Marathon Man, directed by John Schlesinger and written by William Goldman (based on his own novel of the same name) fits snugly into the well known cycle of paranoid thrillers that came out of Hollywood in the 60s and 70s. Films like The Manchurian Candidate, Klute, The Parallax View, The Conversation, and Three Days of the Condor are just a few of the most famous films that touched on the jittery, paranoiac zeitgeist of the same decades that gave us myriad political assassinations, Watergate, and the Vietnam war. Marathon Man isn’t as fixated on mass media’s ability and tendency to manipulate as some of those films are, and doesn’t share their obsessions with various forms of recording and spying technology. There’s very little voyeurism to the plot of Marathon Man, even as it owes a significant debt to Hitchcock. But nevertheless, it has a potent anxiety all its own, about old, even historical evils that never die but learn to disguise themselves and reappear in new forms.

“Babe” Levy (played by Dustin Hoffman) is our protagonist and titular marathon man, a nervy academic trying to redeem his blacklisted father, who we learn committed suicide under the terrible pressures the Red Scare of the 1950s brought down on him. He’s a history PHd student working on a thesis on the subject of tyranny, and it’s clear that what happened to his father has grown into an obsession that he’s hoping to expunge through his doctoral work, but as it turns out the thriller plot he’s about to become ensnared in will be far more cathartic than any doctoral thesis ever could be. It’s been many years since I read Goldman’s novel but my impression from watching the film again recently is that these character details might work better on the page than they do on screen, and it’s entirely possible to watch Marathon Man and forget all about them, especially with so much spy-on-spy violence and Nazi dentistry going on. But the theme of tyranny is a good pathway towards understanding exactly what makes Marathon Man and so many other paranoid thrillers so paranoid in the first place: people in power have done terrible things to their victims and will do it again if we let them.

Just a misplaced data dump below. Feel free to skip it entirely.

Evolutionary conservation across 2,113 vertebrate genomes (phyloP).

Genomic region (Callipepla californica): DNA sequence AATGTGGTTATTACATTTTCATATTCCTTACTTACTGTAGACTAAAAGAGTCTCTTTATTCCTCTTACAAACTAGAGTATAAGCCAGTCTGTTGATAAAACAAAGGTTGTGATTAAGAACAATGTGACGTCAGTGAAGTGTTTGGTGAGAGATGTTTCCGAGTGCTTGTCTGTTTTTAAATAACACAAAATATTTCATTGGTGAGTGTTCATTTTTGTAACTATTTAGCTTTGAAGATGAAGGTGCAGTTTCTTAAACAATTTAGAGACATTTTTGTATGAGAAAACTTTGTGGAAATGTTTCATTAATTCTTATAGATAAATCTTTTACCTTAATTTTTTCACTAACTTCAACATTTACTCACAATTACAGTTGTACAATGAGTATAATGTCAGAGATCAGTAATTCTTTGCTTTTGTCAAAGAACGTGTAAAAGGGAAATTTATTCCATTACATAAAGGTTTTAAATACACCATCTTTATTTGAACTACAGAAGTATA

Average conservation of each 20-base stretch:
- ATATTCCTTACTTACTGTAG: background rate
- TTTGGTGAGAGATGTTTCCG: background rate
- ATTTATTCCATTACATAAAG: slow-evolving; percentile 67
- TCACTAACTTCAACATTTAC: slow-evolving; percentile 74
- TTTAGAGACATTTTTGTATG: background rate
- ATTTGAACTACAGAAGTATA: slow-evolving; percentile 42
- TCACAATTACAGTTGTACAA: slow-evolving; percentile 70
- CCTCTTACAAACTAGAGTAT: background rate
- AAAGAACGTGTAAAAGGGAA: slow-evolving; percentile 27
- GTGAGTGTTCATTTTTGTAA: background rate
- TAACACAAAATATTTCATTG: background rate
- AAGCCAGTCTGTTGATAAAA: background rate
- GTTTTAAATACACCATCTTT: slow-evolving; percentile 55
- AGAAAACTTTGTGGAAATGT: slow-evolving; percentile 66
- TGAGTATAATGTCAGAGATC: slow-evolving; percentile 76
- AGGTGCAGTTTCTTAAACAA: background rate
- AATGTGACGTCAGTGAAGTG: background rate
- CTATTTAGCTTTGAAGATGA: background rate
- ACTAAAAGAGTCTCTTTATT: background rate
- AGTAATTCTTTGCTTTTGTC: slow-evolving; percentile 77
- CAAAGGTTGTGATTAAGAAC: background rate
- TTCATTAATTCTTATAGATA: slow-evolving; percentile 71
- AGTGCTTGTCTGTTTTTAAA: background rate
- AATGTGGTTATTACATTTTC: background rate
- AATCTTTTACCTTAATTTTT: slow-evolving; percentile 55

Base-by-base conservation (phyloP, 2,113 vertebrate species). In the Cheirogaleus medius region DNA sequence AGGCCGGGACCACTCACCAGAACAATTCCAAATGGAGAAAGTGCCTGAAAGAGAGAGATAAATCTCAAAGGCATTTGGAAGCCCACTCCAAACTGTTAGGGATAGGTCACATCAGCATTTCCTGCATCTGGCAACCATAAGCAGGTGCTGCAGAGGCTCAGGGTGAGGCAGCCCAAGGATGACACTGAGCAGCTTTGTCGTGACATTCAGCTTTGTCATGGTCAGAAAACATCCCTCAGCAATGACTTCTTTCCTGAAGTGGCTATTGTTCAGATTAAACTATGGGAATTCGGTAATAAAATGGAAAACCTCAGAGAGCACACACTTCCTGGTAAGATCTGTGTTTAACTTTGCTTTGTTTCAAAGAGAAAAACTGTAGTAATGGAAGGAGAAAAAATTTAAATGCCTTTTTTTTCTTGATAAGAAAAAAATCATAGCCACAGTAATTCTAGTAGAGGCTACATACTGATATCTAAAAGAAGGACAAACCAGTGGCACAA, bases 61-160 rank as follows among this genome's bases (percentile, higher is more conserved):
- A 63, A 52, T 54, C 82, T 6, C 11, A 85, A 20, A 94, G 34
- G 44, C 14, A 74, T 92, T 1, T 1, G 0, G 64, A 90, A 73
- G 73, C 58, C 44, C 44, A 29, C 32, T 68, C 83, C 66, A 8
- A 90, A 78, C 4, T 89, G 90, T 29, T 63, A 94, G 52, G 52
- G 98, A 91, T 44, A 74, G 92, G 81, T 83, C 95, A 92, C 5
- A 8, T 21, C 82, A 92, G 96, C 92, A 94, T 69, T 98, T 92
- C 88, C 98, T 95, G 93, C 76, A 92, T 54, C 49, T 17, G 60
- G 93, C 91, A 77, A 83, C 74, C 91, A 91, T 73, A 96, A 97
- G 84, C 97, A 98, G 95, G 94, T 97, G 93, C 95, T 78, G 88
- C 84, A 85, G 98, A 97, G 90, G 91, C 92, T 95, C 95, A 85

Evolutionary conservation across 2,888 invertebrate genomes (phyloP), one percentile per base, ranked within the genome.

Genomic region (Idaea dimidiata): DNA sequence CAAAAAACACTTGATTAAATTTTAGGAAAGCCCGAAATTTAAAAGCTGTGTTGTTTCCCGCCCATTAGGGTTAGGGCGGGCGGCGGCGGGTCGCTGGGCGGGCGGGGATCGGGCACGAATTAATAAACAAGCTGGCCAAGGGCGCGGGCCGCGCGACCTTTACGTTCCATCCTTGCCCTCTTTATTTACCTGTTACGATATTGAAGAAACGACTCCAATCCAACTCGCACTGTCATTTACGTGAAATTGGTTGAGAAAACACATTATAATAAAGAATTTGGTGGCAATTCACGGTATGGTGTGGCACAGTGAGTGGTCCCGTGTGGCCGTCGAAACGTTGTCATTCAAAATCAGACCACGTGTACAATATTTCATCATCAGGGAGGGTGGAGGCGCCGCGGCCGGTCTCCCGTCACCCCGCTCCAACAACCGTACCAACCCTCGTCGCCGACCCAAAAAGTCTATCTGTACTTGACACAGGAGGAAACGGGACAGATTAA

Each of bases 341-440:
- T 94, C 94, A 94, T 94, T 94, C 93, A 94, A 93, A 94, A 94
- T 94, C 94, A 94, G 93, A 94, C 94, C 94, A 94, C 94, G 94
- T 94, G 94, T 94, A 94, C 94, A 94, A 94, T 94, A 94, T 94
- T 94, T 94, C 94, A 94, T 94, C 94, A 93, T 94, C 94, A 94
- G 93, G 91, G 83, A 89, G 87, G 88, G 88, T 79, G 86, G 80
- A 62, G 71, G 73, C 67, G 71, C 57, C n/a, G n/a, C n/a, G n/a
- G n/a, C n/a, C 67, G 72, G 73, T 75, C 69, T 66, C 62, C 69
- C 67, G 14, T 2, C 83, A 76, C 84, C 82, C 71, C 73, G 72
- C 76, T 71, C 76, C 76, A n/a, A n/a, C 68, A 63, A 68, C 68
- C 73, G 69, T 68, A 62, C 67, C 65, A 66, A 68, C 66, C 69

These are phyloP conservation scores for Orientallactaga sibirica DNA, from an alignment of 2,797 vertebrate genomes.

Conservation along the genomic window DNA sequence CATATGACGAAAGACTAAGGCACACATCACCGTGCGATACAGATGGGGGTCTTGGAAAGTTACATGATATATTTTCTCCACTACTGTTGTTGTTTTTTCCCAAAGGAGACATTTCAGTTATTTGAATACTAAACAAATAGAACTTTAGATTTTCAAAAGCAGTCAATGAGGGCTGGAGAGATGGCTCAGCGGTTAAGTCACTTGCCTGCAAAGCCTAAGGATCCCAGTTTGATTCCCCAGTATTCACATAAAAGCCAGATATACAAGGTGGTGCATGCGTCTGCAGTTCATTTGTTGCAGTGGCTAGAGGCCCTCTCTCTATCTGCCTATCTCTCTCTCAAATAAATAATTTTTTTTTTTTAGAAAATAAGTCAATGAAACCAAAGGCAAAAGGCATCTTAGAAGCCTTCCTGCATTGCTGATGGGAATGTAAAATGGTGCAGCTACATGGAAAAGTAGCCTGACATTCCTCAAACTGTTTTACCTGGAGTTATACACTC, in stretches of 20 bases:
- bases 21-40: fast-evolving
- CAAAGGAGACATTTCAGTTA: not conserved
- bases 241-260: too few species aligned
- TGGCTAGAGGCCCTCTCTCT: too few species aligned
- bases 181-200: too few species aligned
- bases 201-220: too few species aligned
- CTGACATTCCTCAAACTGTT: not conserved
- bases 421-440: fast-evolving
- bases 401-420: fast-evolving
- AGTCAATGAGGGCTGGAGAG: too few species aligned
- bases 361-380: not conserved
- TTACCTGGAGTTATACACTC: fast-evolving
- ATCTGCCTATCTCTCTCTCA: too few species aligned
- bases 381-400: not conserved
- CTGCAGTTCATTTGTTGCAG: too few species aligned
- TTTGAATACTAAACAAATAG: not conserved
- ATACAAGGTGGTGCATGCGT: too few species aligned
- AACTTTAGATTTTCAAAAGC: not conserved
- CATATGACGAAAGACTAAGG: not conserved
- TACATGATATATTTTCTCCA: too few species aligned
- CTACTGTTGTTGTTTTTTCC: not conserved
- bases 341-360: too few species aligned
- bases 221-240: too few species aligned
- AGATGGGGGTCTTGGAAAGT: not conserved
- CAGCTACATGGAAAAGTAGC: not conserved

That can refer to McCarthyism or fascism in general but it’s embodied in Marathon Man by Dr. Christian Szell, one of the great villains in thriller history. Szell is based on Nazi war criminal Josef Mengele and is played in the film with chilling gentility by Laurence Olivier. Much has already been written about Olivier’s Szell, a ruthless killer nevertheless capable of the minutest social manipulations, but suffice it to say he’s the most crucial piece of the film’s jigsaw mosaic, the character most singly responsible for all the plot’s mayhem and murder, and Oliver’s performance shoulders the burden with natural ease.

Szell is an infamous Nazi war criminal who’s been working with a shadowy US government agency that has transported his diamonds from place to place in exchange for information and cooperation in tracking down other Nazi fugitives. The precise details of this arrangement aren’t explicitly dealt with in the film but it’s difficult if not impossible to be reminded of real-life collaborations between “former” Nazis and the US government after World War II to one end or another, the history of which lends even more righteous fury to Babe’s quest for revenge if you care to look for it.

Babe and Szell cross paths by way of Babe’s brother Henry, codenamed Scylla, nicknamed Doc. Played by Roy Scheider, Doc is Babe’s opposite-mirror image in many ways, sophisticated and suave, a man of action rather than intellect, and who earns enough money through his work with that aforementioned government agency to maintain a cover as a successful businessman in the oil industry. Szell orders the murder of Doc and everyone else in his diamond courier network after the (unrelated and totally coincidental) death of Szell’s brother, and when a dying Doc staggers to Babe’s apartment before he finally goes, no one on either side can believe that he didn’t tell him anything important.

That’s a classic Hitchcockian setup, from the Macguffin to the wrong man scenario, Babe mistaken by all the bad guys for someone who knows something about Szell’s diamonds or any plans to steal them. Which in turn leads us to Marathon Man’s own personal shower scene, the set-piece everybody remembers even if they’ve never seen the movie: Babe’s torturous interrogation at the hands of Dr. Szell, who uses his dentistry skills to extract either information or assurance that Babe knows nothing. This is a truly harrowing sequence in both the novel and the film and as legend has it was much more graphic and disturbing in early preview versions of the film, before it was decided that some of the film’s violence should be toned down for the sake of audience sensibilities. The sequence works so well that it’s hard to imagine what the harder-edged, more explicit version might have been like.